Federal Reserve Chairman Jerome Powell seemed to take a subtle swipe at President Trump during a speech on Tuesday in New York, warning of “short-term political pressure” that can damage the U.S. central bank’s independence.
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“Congress chose to insulate the Fed this way because it had seen the damage that often arises when policy bends to short-term political interests,” Powell said during a speech at the Council on Foreign Relations. “Central banks in major democracies around the world have similar independence.”
Powell’s speech comes on the heels of last week’s Federal Open Market Committee two-day policy-setting meeting, during which Trump urged the Fed to lower interest rates. However, policymakers voted 9-1 to keep the benchmark federal funds rate steady at 2.25 percent to 2.5 percent, although heavily implied there could be a rate cut this year.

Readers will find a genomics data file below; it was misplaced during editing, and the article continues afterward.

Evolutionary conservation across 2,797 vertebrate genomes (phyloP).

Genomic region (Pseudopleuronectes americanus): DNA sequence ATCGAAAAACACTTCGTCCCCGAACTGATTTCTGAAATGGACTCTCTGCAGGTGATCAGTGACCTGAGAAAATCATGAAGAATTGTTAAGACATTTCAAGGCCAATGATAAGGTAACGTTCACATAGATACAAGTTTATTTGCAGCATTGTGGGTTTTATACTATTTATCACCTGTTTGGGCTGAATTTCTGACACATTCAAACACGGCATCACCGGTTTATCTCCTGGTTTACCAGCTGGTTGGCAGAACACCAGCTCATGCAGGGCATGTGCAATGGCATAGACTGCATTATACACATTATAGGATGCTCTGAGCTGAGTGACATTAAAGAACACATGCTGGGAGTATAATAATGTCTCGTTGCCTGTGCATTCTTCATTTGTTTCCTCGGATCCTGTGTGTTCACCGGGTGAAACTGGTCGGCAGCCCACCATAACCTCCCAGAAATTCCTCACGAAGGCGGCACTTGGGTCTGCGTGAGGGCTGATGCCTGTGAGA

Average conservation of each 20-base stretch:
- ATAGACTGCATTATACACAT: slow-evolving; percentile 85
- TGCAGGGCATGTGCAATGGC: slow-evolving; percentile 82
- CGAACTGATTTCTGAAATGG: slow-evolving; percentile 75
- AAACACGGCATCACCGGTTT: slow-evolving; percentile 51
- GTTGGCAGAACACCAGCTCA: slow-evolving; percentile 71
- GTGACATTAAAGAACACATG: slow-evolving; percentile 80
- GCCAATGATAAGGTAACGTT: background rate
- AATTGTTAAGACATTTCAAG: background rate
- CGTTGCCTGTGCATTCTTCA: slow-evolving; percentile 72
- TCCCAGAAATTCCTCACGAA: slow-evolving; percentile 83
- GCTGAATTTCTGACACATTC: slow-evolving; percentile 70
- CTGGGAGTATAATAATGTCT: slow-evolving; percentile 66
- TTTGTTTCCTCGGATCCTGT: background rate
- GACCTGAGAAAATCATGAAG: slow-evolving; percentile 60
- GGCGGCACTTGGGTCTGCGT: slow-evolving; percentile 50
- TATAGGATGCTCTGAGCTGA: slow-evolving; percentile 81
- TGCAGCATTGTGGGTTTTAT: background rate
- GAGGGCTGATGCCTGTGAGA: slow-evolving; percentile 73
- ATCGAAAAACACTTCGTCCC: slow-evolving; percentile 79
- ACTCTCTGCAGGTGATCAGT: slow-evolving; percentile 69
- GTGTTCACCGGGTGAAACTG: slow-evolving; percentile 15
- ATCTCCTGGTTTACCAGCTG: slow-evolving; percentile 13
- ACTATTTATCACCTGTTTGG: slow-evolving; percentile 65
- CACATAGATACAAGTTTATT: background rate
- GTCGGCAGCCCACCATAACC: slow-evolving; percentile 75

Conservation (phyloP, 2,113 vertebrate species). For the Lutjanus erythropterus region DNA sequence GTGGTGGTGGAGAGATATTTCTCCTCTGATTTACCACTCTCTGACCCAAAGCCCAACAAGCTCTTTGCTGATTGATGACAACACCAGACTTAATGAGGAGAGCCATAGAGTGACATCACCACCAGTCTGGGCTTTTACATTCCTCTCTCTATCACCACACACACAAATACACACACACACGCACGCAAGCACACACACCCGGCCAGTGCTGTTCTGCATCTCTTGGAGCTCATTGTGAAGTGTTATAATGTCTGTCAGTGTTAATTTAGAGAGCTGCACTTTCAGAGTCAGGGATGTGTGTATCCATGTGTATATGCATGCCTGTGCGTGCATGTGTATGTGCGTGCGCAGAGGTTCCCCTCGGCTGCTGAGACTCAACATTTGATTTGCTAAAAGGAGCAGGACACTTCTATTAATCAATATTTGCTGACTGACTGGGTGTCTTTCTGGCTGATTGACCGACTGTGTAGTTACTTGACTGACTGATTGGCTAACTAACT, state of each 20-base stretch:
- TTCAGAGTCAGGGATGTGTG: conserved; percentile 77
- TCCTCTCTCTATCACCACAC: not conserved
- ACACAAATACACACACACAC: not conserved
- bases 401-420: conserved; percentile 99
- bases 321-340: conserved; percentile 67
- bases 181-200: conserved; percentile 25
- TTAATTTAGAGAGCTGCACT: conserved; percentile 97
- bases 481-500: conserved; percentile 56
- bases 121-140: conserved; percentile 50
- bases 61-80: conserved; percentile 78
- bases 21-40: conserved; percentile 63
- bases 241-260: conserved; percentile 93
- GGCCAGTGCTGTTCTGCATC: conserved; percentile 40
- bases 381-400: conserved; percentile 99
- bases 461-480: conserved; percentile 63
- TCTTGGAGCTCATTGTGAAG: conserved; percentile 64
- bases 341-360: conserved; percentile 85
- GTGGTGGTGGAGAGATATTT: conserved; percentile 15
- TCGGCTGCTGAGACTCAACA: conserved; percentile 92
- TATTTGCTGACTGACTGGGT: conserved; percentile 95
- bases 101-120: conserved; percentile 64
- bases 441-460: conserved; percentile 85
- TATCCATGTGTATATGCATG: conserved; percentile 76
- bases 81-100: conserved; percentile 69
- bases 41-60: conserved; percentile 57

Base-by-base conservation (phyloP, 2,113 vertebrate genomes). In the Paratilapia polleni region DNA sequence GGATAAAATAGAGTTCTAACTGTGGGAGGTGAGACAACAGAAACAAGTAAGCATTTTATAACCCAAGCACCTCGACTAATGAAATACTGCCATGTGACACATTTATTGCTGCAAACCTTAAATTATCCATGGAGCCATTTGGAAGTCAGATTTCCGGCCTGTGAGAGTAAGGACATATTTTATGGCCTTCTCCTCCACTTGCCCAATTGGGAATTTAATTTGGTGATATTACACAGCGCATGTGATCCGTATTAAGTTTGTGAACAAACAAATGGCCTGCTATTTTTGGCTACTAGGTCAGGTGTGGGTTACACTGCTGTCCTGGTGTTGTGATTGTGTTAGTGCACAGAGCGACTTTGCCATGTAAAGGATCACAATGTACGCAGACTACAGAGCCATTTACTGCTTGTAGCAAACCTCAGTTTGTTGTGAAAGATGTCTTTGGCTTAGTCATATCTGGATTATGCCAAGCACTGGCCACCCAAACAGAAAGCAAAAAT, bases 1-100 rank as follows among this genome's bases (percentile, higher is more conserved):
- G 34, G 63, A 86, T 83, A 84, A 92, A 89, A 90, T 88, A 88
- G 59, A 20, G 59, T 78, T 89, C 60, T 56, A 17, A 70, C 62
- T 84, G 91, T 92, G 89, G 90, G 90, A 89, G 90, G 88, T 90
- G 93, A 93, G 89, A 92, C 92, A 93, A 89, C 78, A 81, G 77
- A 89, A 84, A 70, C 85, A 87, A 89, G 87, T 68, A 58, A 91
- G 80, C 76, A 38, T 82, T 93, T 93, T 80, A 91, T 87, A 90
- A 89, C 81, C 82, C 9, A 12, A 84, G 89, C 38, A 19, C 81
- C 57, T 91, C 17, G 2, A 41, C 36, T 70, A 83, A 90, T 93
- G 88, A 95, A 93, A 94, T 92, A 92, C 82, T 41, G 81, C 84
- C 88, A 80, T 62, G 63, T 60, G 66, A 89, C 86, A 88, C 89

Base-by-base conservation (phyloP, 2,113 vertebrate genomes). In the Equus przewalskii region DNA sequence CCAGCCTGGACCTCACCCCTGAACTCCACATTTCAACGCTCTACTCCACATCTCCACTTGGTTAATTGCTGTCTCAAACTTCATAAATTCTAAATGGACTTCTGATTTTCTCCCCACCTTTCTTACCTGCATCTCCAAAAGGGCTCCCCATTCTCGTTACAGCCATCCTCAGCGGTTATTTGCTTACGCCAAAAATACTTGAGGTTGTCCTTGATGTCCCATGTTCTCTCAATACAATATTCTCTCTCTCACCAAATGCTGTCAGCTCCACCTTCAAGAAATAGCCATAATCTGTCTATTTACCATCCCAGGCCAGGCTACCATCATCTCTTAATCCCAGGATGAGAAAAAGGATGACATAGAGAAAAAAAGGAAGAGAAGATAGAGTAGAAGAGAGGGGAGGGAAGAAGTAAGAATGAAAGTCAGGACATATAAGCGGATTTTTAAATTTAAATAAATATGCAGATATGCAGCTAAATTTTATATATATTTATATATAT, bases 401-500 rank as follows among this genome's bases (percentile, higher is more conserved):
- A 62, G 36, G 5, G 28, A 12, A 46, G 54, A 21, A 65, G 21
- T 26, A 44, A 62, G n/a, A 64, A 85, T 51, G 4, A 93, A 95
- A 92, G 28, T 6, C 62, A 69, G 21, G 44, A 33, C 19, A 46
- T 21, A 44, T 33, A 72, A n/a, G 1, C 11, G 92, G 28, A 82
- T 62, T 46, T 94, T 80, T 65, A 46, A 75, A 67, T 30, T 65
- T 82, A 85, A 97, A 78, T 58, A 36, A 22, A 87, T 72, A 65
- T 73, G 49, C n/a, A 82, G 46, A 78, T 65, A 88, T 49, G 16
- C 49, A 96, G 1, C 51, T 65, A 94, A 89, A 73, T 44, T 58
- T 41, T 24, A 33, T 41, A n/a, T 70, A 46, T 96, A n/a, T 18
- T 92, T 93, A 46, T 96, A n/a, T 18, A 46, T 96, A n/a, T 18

The president took to Twitter on Monday to reiterate his frustration with the U.S. central bank, and Powell, whom he has reportedly considering firing (in an interview with The Hill, Trump maintained that he had the power to fire Powell, but said he had “no plans to do anything”).
“We are on course to have one of the best Months of June in US history. Think of what it could have been if the Fed had gotten it right,” Trump wrote. “Thousands of points higher on the Dow, and GDP in the 4’s or even 5’s. Now they stick, like a stubborn child, when we need rates cuts, & easing, to make up for what other countries are doing against us. Blew it!”
But Powell stressed the importance of an independent central bank during the speech, which investors were closely watching for signals that the Fed may cut rates during its July meeting.
Still, Powell gave no additional signs that a benchmark federal funds rate reduction is coming within the next six weeks, although he did say that risks to the Fed’s economic outlook have grown.
“The crosscurrents have reemerged, with apparent progress on trade turning to greater uncertainty and with incoming data raising renewed concerns about the strength of the global economy,” he said. “Our contacts in business and agriculture report heightened concerns over trade developments.”